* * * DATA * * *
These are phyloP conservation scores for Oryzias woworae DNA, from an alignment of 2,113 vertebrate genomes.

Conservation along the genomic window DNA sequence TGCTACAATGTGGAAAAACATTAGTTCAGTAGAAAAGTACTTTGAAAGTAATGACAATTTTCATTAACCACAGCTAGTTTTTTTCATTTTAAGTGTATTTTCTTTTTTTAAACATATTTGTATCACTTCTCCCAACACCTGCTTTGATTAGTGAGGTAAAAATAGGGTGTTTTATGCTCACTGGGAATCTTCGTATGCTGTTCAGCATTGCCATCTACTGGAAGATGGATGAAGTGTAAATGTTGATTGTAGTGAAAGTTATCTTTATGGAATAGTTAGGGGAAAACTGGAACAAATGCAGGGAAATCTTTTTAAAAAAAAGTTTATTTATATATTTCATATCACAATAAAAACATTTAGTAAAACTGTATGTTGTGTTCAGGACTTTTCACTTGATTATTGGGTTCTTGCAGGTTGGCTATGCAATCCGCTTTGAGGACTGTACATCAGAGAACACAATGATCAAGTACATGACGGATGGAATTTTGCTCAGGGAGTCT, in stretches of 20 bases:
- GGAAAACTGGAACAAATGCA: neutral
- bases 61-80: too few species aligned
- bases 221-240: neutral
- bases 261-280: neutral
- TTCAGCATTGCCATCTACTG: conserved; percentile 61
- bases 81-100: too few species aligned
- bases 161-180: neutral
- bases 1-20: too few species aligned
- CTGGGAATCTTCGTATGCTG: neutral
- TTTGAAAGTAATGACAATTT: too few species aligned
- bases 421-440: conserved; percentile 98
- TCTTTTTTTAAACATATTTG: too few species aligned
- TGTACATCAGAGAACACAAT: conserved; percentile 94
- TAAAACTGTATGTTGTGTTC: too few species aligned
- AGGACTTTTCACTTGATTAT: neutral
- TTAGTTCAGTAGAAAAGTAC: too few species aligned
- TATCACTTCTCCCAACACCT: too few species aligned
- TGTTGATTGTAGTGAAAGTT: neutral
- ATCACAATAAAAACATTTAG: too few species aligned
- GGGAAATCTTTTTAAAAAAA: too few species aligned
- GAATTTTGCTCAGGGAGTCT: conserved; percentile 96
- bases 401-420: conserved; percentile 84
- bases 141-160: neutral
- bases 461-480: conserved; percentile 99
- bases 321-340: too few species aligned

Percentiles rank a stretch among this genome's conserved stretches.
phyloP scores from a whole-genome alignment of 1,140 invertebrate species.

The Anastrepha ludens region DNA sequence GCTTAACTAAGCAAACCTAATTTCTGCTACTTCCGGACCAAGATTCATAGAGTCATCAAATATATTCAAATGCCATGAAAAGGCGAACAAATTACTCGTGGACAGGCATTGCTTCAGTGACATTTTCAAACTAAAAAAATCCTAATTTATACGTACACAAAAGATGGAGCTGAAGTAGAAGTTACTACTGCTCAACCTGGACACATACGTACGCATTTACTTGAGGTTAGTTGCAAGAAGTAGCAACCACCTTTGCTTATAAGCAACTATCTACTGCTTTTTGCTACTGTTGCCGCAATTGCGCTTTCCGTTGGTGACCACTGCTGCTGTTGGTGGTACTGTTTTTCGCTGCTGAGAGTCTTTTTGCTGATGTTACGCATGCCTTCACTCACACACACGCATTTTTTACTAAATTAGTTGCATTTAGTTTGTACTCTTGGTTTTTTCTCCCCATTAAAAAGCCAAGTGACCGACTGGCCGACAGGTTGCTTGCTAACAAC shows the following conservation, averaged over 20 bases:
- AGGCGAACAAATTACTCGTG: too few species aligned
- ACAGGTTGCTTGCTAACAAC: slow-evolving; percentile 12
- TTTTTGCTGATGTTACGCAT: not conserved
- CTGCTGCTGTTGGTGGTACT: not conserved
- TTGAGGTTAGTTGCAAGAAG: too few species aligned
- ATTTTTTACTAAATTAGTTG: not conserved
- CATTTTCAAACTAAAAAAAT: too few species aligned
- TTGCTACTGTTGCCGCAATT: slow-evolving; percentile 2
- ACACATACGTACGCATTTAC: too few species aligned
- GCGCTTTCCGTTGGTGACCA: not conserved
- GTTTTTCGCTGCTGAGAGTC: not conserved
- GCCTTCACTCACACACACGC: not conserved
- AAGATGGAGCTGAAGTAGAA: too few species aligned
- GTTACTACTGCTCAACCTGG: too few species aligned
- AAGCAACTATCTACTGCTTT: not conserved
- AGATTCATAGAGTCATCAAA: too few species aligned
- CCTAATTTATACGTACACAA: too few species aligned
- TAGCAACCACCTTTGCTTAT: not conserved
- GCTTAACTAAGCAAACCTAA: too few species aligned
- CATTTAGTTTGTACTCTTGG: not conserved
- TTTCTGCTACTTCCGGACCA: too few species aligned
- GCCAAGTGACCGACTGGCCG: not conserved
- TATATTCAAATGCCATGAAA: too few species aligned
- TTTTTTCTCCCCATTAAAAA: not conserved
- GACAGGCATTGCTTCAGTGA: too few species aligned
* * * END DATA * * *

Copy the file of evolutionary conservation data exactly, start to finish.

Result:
These are phyloP conservation scores for Oryzias woworae DNA, from an alignment of 2,113 vertebrate genomes.

Conservation along the genomic window DNA sequence TGCTACAATGTGGAAAAACATTAGTTCAGTAGAAAAGTACTTTGAAAGTAATGACAATTTTCATTAACCACAGCTAGTTTTTTTCATTTTAAGTGTATTTTCTTTTTTTAAACATATTTGTATCACTTCTCCCAACACCTGCTTTGATTAGTGAGGTAAAAATAGGGTGTTTTATGCTCACTGGGAATCTTCGTATGCTGTTCAGCATTGCCATCTACTGGAAGATGGATGAAGTGTAAATGTTGATTGTAGTGAAAGTTATCTTTATGGAATAGTTAGGGGAAAACTGGAACAAATGCAGGGAAATCTTTTTAAAAAAAAGTTTATTTATATATTTCATATCACAATAAAAACATTTAGTAAAACTGTATGTTGTGTTCAGGACTTTTCACTTGATTATTGGGTTCTTGCAGGTTGGCTATGCAATCCGCTTTGAGGACTGTACATCAGAGAACACAATGATCAAGTACATGACGGATGGAATTTTGCTCAGGGAGTCT, in stretches of 20 bases:
- GGAAAACTGGAACAAATGCA: neutral
- bases 61-80: too few species aligned
- bases 221-240: neutral
- bases 261-280: neutral
- TTCAGCATTGCCATCTACTG: conserved; percentile 61
- bases 81-100: too few species aligned
- bases 161-180: neutral
- bases 1-20: too few species aligned
- CTGGGAATCTTCGTATGCTG: neutral
- TTTGAAAGTAATGACAATTT: too few species aligned
- bases 421-440: conserved; percentile 98
- TCTTTTTTTAAACATATTTG: too few species aligned
- TGTACATCAGAGAACACAAT: conserved; percentile 94
- TAAAACTGTATGTTGTGTTC: too few species aligned
- AGGACTTTTCACTTGATTAT: neutral
- TTAGTTCAGTAGAAAAGTAC: too few species aligned
- TATCACTTCTCCCAACACCT: too few species aligned
- TGTTGATTGTAGTGAAAGTT: neutral
- ATCACAATAAAAACATTTAG: too few species aligned
- GGGAAATCTTTTTAAAAAAA: too few species aligned
- GAATTTTGCTCAGGGAGTCT: conserved; percentile 96
- bases 401-420: conserved; percentile 84
- bases 141-160: neutral
- bases 461-480: conserved; percentile 99
- bases 321-340: too few species aligned

Percentiles rank a stretch among this genome's conserved stretches.
phyloP scores from a whole-genome alignment of 1,140 invertebrate species.

The Anastrepha ludens region DNA sequence GCTTAACTAAGCAAACCTAATTTCTGCTACTTCCGGACCAAGATTCATAGAGTCATCAAATATATTCAAATGCCATGAAAAGGCGAACAAATTACTCGTGGACAGGCATTGCTTCAGTGACATTTTCAAACTAAAAAAATCCTAATTTATACGTACACAAAAGATGGAGCTGAAGTAGAAGTTACTACTGCTCAACCTGGACACATACGTACGCATTTACTTGAGGTTAGTTGCAAGAAGTAGCAACCACCTTTGCTTATAAGCAACTATCTACTGCTTTTTGCTACTGTTGCCGCAATTGCGCTTTCCGTTGGTGACCACTGCTGCTGTTGGTGGTACTGTTTTTCGCTGCTGAGAGTCTTTTTGCTGATGTTACGCATGCCTTCACTCACACACACGCATTTTTTACTAAATTAGTTGCATTTAGTTTGTACTCTTGGTTTTTTCTCCCCATTAAAAAGCCAAGTGACCGACTGGCCGACAGGTTGCTTGCTAACAAC shows the following conservation, averaged over 20 bases:
- AGGCGAACAAATTACTCGTG: too few species aligned
- ACAGGTTGCTTGCTAACAAC: slow-evolving; percentile 12
- TTTTTGCTGATGTTACGCAT: not conserved
- CTGCTGCTGTTGGTGGTACT: not conserved
- TTGAGGTTAGTTGCAAGAAG: too few species aligned
- ATTTTTTACTAAATTAGTTG: not conserved
- CATTTTCAAACTAAAAAAAT: too few species aligned
- TTGCTACTGTTGCCGCAATT: slow-evolving; percentile 2
- ACACATACGTACGCATTTAC: too few species aligned
- GCGCTTTCCGTTGGTGACCA: not conserved
- GTTTTTCGCTGCTGAGAGTC: not conserved
- GCCTTCACTCACACACACGC: not conserved
- AAGATGGAGCTGAAGTAGAA: too few species aligned
- GTTACTACTGCTCAACCTGG: too few species aligned
- AAGCAACTATCTACTGCTTT: not conserved
- AGATTCATAGAGTCATCAAA: too few species aligned
- CCTAATTTATACGTACACAA: too few species aligned
- TAGCAACCACCTTTGCTTAT: not conserved
- GCTTAACTAAGCAAACCTAA: too few species aligned
- CATTTAGTTTGTACTCTTGG: not conserved
- TTTCTGCTACTTCCGGACCA: too few species aligned
- GCCAAGTGACCGACTGGCCG: not conserved
- TATATTCAAATGCCATGAAA: too few species aligned
- TTTTTTCTCCCCATTAAAAA: not conserved
- GACAGGCATTGCTTCAGTGA: too few species aligned